illegal-immigrationBeen thinking this morning about the immigration reform debate and I’ve got a few questions. It seems to me that the debate is often framed in ways that distort and distract from the root problems. I’m not trying to claim I’ve got the answers, but I think I have some pretty good questions about the whole debate.

Why are we concerned about cheap labor?

Consider this for a moment. If an employer and a potential employee agree on a wage for a job, at any price point, why do we feel the need to interfere if that wage is “too low”? Consider what would happen if we were to abolish the minimum wage. Costs for producing goods and services would drop. Cost of living would drop. People could live better lives while making less money. The standard of living would increase and be more accessible for more people. Requiring employers to pay a minimum wage decreases the number of employees an employer is able to hire when they have limited resources for payroll.

Abolishing the minimum wage doesn’t necessarily imply that we will all suddenly be working for $1.25/hr (pretty sure my parents both had jobs at or near this rate). It does mean that the market will determine what a given job is truly worth and hopeful employees will be able to accept or reject a job offer based on their needs and job availability. It does mean that future minimum wage increases would no longer force businesses to get by with fewer employees or worse close their doors, which in itself results in increased customer satisfaction and increased employee satisfaction.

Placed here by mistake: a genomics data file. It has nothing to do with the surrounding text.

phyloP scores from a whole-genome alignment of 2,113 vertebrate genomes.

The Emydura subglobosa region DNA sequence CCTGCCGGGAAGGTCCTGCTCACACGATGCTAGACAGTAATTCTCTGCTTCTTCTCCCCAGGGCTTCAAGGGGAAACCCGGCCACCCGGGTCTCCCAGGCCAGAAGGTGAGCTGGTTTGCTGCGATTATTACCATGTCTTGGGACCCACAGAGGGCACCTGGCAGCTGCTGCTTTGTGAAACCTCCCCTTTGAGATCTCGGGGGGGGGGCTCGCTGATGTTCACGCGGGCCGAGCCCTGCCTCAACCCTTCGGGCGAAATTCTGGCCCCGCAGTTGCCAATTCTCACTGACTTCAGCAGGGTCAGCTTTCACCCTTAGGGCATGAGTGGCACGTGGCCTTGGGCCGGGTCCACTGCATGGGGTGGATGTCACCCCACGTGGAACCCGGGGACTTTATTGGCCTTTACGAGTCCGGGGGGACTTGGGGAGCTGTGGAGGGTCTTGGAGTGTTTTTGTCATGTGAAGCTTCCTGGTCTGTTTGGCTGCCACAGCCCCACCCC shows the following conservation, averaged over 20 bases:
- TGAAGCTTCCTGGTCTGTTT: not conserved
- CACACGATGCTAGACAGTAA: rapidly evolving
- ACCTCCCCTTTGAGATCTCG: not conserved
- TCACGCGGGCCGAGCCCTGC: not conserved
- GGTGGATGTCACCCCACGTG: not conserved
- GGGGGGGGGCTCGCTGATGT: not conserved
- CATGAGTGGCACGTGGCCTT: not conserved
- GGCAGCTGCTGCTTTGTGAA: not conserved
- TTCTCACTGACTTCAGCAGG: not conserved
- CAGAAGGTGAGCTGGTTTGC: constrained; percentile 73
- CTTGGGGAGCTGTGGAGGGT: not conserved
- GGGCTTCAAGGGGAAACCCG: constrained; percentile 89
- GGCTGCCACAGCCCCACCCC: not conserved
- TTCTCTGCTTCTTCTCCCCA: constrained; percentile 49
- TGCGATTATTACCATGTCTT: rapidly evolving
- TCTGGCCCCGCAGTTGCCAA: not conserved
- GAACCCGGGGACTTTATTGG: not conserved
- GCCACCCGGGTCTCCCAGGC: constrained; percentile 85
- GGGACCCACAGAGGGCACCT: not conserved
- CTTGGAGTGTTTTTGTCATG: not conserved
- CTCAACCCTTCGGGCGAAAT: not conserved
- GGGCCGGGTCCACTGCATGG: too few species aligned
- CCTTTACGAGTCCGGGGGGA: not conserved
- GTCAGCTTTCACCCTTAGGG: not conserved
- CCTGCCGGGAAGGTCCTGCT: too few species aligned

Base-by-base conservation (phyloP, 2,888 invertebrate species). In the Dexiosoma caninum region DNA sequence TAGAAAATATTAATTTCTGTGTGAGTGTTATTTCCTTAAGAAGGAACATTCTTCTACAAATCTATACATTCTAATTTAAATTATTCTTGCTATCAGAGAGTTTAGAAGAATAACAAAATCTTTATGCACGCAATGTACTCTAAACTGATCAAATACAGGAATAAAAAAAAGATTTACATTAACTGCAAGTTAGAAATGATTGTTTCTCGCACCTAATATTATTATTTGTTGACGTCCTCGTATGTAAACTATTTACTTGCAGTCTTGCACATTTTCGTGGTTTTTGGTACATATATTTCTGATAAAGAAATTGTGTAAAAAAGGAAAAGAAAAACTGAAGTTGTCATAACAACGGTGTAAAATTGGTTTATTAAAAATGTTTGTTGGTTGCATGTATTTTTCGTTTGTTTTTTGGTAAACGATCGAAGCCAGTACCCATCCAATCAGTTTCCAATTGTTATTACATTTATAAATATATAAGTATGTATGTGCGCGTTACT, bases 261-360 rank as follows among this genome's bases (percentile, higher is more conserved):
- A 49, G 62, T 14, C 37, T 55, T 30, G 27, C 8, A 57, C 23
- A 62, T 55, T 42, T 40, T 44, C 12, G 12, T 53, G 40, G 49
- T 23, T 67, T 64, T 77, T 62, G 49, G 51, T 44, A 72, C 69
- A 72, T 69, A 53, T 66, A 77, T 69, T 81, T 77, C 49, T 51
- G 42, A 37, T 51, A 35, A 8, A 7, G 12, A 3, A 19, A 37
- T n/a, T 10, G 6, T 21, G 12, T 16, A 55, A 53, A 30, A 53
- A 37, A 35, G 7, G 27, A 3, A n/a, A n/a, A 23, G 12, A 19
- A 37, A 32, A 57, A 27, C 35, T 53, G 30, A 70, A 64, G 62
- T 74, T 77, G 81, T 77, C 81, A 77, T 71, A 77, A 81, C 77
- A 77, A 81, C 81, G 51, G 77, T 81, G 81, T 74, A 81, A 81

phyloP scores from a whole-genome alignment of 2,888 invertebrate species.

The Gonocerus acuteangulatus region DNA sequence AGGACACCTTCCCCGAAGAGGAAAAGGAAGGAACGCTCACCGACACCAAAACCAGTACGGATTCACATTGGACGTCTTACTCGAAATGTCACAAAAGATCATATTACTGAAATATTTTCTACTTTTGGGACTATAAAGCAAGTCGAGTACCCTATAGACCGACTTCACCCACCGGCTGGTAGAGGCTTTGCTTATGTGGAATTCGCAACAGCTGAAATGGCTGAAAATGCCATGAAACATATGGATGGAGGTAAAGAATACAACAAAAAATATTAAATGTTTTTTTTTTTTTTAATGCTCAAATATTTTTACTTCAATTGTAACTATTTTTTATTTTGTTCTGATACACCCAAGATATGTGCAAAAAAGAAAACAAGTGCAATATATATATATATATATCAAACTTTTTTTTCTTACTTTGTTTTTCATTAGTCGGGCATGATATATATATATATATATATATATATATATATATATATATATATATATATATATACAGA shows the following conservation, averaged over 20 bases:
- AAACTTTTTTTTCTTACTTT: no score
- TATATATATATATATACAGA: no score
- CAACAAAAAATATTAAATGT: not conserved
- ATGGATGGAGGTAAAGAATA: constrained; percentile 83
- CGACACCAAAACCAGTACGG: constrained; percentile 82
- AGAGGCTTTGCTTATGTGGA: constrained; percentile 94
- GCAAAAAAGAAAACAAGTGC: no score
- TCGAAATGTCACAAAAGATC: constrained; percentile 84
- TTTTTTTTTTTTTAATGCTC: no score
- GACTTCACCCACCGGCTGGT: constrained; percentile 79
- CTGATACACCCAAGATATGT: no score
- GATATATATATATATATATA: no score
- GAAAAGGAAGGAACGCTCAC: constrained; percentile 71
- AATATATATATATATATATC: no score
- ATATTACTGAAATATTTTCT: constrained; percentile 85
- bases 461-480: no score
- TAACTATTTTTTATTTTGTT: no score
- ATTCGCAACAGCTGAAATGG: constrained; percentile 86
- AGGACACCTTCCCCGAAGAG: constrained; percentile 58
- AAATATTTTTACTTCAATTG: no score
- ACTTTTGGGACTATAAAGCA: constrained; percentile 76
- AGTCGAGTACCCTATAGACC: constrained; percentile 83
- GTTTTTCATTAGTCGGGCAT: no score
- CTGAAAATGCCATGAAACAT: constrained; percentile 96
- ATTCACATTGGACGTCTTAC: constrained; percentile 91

Why is it so hard to become a citizen?

Though I was born here, I’m told that America is one of the most difficult places to become a naturalized citizen. It’s not exactly cheap. It requires learning a language that isn’t even our official one. And it takes a very long time. We have a lot of complex laws for becoming a citizen. Perhaps if we simplified the process more people would want to come here legally.

What about unemployment for American citizens?

Often people against illegal immigration cite high unemployment for American citizens. I believe if we abolished the minimum wage more jobs would become available and unemployment would plummet. Minimum wage laws prohibit many employers from hiring the employees they need because they cannot afford to pay minimum wage.

We are a long way from abolishing the minimum wage because most people see the increase in wages, but don’t see the increase in costs and the elimination or non-creation of jobs as a result. It influences the immigration reform debate. I think it’s a problem we could solve by letting people be more free.